I found it intriguing that Ross Perot described women reporters who prepare rigorously for interviews and ask difficult questions _ what we in the trade call "doing our jobs" _ as "trying to prove their manhood."
I'm intrigued because his manhood is precisely what Perot has refused to reveal to the American people. I don't mean the sort of manhood that some might find reflected in his collection of military memorabilia or his hobby of sicking investigators on folks who have annoyed him.
Nor am I talking about what we saw last week: a man who left the presidential race because, he said, he had no wish to be disruptive, who found himself weary of life outside the spotlight and so re-entered the fray. A man who surely knows that the chance of victory is nil and the opportunity to disrupt still considerable.
In fact, maybe "manhood" is not what I'm looking for at all. Personhood comes closer. Humanity. Who you are.
Perot likes to say those issues have no place in this race. "We're talking about performance here and not personality," he said when he announced for president, as though the two were mutually exclusive. He's helped in this by a country tired of the cult of personality, the photo op, the Christmas-card portrait.
Perot took widespread disillusionment with bloated government and inflated image and turned it into an either/or scenario. Either you can be the CEO of the USA or you can be an official portrait. Not both.
That's just wrong. In certain European nations they have split the roles; they have a prime minister to do the country's business and a king or queen to be the figurehead on the Ship of State. But in America one person must attempt to do both. Personality is a key to character, and character the bedrock of leadership.
Like the displaced carny working the whizbangs and gizmos of Oz the Great and Powerful, who bleats from his hiding place, "Pay no attention to the man behind that curtain!" _ Perot wants to keep who he is separate from his political ambitions. It is obvious why this is so. When the curtain to the Perot character is pulled aside, you find a man who stands in front of a room full of African-Americans and calls them "you people."
You find a man who hired legal pit bull Roy Cohn to sandbag the Vietnam Memorial project because he hated the design. You find a man whose company dismissed an employee for wearing a beard in violation of a corporate ban on facial hair. You find a man who has a penchant for private investigators and vendettas, who has been alleged to have undertaken a disinformation campaign against his own daughter's boyfriend.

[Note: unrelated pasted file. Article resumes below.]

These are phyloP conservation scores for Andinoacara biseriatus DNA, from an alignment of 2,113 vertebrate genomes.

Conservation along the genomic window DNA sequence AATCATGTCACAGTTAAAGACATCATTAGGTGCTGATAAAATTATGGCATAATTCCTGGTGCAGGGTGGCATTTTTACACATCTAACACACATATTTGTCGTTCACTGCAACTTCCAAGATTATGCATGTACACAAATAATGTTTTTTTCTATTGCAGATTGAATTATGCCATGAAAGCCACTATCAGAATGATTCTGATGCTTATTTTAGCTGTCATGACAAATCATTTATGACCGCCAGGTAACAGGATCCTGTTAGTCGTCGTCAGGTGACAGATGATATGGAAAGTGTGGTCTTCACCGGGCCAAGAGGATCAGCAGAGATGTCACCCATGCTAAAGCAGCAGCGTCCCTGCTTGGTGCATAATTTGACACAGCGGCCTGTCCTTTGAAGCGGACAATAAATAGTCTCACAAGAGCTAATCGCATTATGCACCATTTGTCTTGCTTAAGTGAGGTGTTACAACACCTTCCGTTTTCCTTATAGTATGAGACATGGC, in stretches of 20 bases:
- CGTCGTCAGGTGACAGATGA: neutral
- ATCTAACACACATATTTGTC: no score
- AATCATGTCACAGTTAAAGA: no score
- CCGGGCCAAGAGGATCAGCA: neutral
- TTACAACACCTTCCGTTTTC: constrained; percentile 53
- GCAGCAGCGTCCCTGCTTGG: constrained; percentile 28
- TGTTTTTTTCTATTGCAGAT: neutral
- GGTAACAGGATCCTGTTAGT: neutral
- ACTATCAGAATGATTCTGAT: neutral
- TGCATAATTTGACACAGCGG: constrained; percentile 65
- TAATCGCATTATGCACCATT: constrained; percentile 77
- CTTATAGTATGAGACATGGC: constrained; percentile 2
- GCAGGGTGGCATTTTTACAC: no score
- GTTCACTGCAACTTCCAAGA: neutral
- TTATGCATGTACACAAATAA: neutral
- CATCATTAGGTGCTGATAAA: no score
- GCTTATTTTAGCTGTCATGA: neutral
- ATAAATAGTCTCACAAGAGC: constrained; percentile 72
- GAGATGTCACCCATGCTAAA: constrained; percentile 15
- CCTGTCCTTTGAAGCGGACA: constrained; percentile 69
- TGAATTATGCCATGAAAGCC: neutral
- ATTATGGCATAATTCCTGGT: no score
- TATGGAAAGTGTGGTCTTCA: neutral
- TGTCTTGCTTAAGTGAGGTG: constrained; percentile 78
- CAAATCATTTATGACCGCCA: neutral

You find a man who suggests that women reporters who do their jobs the way they are meant to be done are somehow suspect. Talking with Barbara Walters on Friday night, Perot said that the manhood crack had been distorted. "It has nothing to do with the problems facing the country," he added.
And he's right. It has nothing to do with the deficit or jobs or the national debt; it's a blip on the screen compared to those things. All it shows is a little bit about how Ross Perot deals with being challenged, and a little bit about how he stereotypes women. Those little bits add up. By the end of an election, we've amassed enough of them, like people putting together a jigsaw puzzle, to tell whether we can respect a candidate or not.
Our deep disenchantment is not only the result of the economy, the bureaucracy or the insularity of the Beltway boys. Although we say we've given up on heroes, I bet there are more than a few of us who still yearn for the kind of president we can envision on the front of a nickel or the side of a mountain. Giants. Or, at the very least, good guys.
Perot is neither, with that grim grin, its friendliness belied by the hard points of his eyes. His candidacy will be rejected because he has become just what he decried, a politician who perpetrated a con job on the people for the sake of his own high opinion of himself _ and then tried to do it again.
But his failure will represent something bigger than that as well, a tacit understanding that while personality cannot rule the race for the White House, it should play some part. Perot wants to keep personality out of the campaign for his own sake, not for ours. In the shadow of his big talk and big bankroll, his character, when revealed, seems small.
New York Times News Service